Ivory Soap and J.A. Mareness Groceries ghost signs. Found at the back of 7573 S. State Street in Lowville, New York.
Coca-Cola ghost sign on the side of a brick building at 144 Court Street (U.S. Route 11) in Binghamton, New York. “Delicious and refreshing – Relieves Fatigue” … because it used to contain trace amounts of cocaine. Coca-Cola didn’t become completely cocaine-free until 1929.
Lately I’ve been obsessed with old signs–neon signs, ghost signs, populuxe styles, etc. They represent a living memory of the past, and express uniqueness and character from a time when business owners displayed confidence and the promise of permanence.
Nothing lasts forever, of course, especially in the realm of business, but these signs were clearly designed for the long term. Proof is the fact many of these signs have outlasted the businesses themselves. Some, like the Crystal Restaurant in Watertown, New York, beat the odds and have survived for nearly a century.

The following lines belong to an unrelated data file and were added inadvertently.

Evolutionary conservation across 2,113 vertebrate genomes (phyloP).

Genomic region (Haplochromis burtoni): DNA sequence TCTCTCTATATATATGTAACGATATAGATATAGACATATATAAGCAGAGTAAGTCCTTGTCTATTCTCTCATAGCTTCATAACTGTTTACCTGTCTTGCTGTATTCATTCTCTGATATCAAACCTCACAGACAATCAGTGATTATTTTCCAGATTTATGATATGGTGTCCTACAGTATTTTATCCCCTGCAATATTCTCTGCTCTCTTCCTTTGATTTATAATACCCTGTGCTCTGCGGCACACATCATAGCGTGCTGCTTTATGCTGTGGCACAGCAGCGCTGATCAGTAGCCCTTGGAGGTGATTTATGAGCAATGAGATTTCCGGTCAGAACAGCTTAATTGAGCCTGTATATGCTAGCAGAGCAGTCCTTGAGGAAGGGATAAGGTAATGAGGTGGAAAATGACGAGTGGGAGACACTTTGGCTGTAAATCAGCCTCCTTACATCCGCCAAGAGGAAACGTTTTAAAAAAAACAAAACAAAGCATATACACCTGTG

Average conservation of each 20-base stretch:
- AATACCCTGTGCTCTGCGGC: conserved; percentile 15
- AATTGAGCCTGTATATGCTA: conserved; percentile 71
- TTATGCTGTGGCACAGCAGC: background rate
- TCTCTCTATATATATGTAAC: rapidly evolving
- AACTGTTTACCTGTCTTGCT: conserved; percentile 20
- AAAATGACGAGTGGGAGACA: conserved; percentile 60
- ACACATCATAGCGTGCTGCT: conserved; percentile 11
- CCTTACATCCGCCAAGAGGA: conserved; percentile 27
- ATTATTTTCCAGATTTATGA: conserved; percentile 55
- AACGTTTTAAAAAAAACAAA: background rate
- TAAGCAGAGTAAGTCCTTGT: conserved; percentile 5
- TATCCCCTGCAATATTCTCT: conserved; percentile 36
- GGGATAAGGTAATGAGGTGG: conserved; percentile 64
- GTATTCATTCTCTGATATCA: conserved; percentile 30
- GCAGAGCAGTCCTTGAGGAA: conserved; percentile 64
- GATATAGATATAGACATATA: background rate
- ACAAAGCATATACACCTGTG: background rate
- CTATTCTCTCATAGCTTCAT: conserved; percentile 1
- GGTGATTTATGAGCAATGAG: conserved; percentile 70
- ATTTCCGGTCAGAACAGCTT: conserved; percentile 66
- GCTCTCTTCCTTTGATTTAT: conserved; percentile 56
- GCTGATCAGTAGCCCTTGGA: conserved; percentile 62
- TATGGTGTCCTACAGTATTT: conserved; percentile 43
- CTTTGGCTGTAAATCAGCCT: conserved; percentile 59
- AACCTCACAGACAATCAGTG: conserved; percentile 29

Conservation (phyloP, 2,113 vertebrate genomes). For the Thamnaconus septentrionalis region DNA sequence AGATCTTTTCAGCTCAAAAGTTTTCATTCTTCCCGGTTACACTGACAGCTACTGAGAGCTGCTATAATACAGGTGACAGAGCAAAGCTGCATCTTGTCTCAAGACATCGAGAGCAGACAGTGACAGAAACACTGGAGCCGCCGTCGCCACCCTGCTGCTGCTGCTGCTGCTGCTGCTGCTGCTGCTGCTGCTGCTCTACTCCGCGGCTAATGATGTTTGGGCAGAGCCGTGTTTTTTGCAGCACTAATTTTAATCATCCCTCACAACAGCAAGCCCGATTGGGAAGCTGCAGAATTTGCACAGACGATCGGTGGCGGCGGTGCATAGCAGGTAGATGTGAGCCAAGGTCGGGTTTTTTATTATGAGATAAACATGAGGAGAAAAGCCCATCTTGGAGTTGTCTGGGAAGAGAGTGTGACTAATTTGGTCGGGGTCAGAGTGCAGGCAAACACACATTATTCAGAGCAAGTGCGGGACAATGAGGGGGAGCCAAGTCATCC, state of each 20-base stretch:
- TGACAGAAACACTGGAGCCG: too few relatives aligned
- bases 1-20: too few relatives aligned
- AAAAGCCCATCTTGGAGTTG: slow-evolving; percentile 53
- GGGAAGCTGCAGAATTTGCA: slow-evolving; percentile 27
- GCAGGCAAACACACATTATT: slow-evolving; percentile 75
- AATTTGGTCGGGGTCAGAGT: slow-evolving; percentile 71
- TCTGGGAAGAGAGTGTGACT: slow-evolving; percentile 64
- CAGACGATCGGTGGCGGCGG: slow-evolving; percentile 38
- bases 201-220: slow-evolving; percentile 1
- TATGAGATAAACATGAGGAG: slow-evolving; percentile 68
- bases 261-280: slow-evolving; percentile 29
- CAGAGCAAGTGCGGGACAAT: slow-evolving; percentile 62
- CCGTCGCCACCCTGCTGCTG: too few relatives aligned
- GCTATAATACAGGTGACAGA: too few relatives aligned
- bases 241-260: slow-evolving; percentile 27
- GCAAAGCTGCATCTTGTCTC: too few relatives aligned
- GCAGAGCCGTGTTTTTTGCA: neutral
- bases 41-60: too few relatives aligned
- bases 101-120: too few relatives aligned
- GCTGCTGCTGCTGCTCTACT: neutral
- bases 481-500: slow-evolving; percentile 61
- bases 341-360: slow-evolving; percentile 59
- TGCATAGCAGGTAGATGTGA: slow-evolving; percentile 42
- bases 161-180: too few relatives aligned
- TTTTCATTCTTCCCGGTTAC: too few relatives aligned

Ghost signs, or fading ads or brick ads, are vestiges of hand painted advertisements on the sides of barns and brick buildings, usually for businesses that are no longer in operation. Sometimes a ghost sign can be an old advertisement for an existing business. Sometimes construction reveals these signs when a neighboring building is demolished. They were most popular in the years during and prior to the Great Depression. Some municipalities have repainted the signs as cultural artifacts, and I love these signs because they’re living reminders of the past.